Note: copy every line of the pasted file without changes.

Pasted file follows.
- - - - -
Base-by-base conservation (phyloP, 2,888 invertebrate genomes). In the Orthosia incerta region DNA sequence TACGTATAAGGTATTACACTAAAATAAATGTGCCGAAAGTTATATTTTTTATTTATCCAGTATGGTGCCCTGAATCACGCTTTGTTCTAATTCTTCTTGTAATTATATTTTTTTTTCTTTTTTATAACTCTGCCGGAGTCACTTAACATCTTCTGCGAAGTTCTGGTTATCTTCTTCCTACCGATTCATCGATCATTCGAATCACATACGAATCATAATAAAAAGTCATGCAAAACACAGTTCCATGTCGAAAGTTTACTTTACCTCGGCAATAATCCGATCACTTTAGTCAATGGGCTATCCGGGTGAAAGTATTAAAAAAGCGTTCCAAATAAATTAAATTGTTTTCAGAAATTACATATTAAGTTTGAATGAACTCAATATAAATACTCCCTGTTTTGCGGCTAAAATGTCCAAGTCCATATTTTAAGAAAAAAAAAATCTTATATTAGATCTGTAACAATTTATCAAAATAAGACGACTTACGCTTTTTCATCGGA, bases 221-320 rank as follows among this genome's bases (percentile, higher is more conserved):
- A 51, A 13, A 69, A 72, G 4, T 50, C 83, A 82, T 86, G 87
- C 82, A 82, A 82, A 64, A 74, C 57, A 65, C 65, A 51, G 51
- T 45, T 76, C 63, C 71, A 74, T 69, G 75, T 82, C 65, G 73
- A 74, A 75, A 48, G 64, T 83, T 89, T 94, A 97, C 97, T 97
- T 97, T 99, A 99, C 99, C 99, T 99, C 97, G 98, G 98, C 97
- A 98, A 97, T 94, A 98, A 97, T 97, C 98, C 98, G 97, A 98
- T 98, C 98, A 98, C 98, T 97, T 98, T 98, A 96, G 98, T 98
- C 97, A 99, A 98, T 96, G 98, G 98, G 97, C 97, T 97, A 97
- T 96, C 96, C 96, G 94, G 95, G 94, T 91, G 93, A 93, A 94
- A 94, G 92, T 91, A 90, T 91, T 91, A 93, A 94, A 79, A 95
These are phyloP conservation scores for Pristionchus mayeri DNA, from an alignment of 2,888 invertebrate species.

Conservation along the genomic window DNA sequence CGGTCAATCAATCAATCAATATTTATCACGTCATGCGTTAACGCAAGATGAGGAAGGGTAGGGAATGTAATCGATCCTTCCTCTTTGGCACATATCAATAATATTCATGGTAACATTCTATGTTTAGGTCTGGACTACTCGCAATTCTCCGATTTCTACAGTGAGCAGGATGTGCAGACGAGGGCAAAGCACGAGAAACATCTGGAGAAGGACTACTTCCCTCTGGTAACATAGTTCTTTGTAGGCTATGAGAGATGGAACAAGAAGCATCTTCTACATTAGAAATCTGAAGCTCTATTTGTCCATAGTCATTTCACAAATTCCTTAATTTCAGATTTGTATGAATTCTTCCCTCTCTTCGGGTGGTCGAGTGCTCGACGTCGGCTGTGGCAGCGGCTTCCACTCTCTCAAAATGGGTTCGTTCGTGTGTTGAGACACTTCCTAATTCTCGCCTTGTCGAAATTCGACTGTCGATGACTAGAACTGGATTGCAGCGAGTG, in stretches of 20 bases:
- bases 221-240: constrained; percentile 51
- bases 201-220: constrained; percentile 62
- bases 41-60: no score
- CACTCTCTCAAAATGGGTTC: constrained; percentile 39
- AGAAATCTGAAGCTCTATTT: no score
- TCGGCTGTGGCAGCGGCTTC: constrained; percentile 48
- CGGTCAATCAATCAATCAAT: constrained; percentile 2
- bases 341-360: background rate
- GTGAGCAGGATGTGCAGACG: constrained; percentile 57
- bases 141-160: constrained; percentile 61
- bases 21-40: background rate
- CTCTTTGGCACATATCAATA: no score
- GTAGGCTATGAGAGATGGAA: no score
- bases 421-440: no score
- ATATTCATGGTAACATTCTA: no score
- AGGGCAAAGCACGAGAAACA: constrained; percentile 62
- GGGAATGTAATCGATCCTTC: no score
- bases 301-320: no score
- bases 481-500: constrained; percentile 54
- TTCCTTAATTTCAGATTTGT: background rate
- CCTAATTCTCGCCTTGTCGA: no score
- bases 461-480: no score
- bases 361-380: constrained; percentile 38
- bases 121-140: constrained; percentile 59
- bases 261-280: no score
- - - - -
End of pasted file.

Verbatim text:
Base-by-base conservation (phyloP, 2,888 invertebrate genomes). In the Orthosia incerta region DNA sequence TACGTATAAGGTATTACACTAAAATAAATGTGCCGAAAGTTATATTTTTTATTTATCCAGTATGGTGCCCTGAATCACGCTTTGTTCTAATTCTTCTTGTAATTATATTTTTTTTTCTTTTTTATAACTCTGCCGGAGTCACTTAACATCTTCTGCGAAGTTCTGGTTATCTTCTTCCTACCGATTCATCGATCATTCGAATCACATACGAATCATAATAAAAAGTCATGCAAAACACAGTTCCATGTCGAAAGTTTACTTTACCTCGGCAATAATCCGATCACTTTAGTCAATGGGCTATCCGGGTGAAAGTATTAAAAAAGCGTTCCAAATAAATTAAATTGTTTTCAGAAATTACATATTAAGTTTGAATGAACTCAATATAAATACTCCCTGTTTTGCGGCTAAAATGTCCAAGTCCATATTTTAAGAAAAAAAAAATCTTATATTAGATCTGTAACAATTTATCAAAATAAGACGACTTACGCTTTTTCATCGGA, bases 221-320 rank as follows among this genome's bases (percentile, higher is more conserved):
- A 51, A 13, A 69, A 72, G 4, T 50, C 83, A 82, T 86, G 87
- C 82, A 82, A 82, A 64, A 74, C 57, A 65, C 65, A 51, G 51
- T 45, T 76, C 63, C 71, A 74, T 69, G 75, T 82, C 65, G 73
- A 74, A 75, A 48, G 64, T 83, T 89, T 94, A 97, C 97, T 97
- T 97, T 99, A 99, C 99, C 99, T 99, C 97, G 98, G 98, C 97
- A 98, A 97, T 94, A 98, A 97, T 97, C 98, C 98, G 97, A 98
- T 98, C 98, A 98, C 98, T 97, T 98, T 98, A 96, G 98, T 98
- C 97, A 99, A 98, T 96, G 98, G 98, G 97, C 97, T 97, A 97
- T 96, C 96, C 96, G 94, G 95, G 94, T 91, G 93, A 93, A 94
- A 94, G 92, T 91, A 90, T 91, T 91, A 93, A 94, A 79, A 95
These are phyloP conservation scores for Pristionchus mayeri DNA, from an alignment of 2,888 invertebrate species.

Conservation along the genomic window DNA sequence CGGTCAATCAATCAATCAATATTTATCACGTCATGCGTTAACGCAAGATGAGGAAGGGTAGGGAATGTAATCGATCCTTCCTCTTTGGCACATATCAATAATATTCATGGTAACATTCTATGTTTAGGTCTGGACTACTCGCAATTCTCCGATTTCTACAGTGAGCAGGATGTGCAGACGAGGGCAAAGCACGAGAAACATCTGGAGAAGGACTACTTCCCTCTGGTAACATAGTTCTTTGTAGGCTATGAGAGATGGAACAAGAAGCATCTTCTACATTAGAAATCTGAAGCTCTATTTGTCCATAGTCATTTCACAAATTCCTTAATTTCAGATTTGTATGAATTCTTCCCTCTCTTCGGGTGGTCGAGTGCTCGACGTCGGCTGTGGCAGCGGCTTCCACTCTCTCAAAATGGGTTCGTTCGTGTGTTGAGACACTTCCTAATTCTCGCCTTGTCGAAATTCGACTGTCGATGACTAGAACTGGATTGCAGCGAGTG, in stretches of 20 bases:
- bases 221-240: constrained; percentile 51
- bases 201-220: constrained; percentile 62
- bases 41-60: no score
- CACTCTCTCAAAATGGGTTC: constrained; percentile 39
- AGAAATCTGAAGCTCTATTT: no score
- TCGGCTGTGGCAGCGGCTTC: constrained; percentile 48
- CGGTCAATCAATCAATCAAT: constrained; percentile 2
- bases 341-360: background rate
- GTGAGCAGGATGTGCAGACG: constrained; percentile 57
- bases 141-160: constrained; percentile 61
- bases 21-40: background rate
- CTCTTTGGCACATATCAATA: no score
- GTAGGCTATGAGAGATGGAA: no score
- bases 421-440: no score
- ATATTCATGGTAACATTCTA: no score
- AGGGCAAAGCACGAGAAACA: constrained; percentile 62
- GGGAATGTAATCGATCCTTC: no score
- bases 301-320: no score
- bases 481-500: constrained; percentile 54
- TTCCTTAATTTCAGATTTGT: background rate
- CCTAATTCTCGCCTTGTCGA: no score
- bases 461-480: no score
- bases 361-380: constrained; percentile 38
- bases 121-140: constrained; percentile 59
- bases 261-280: no score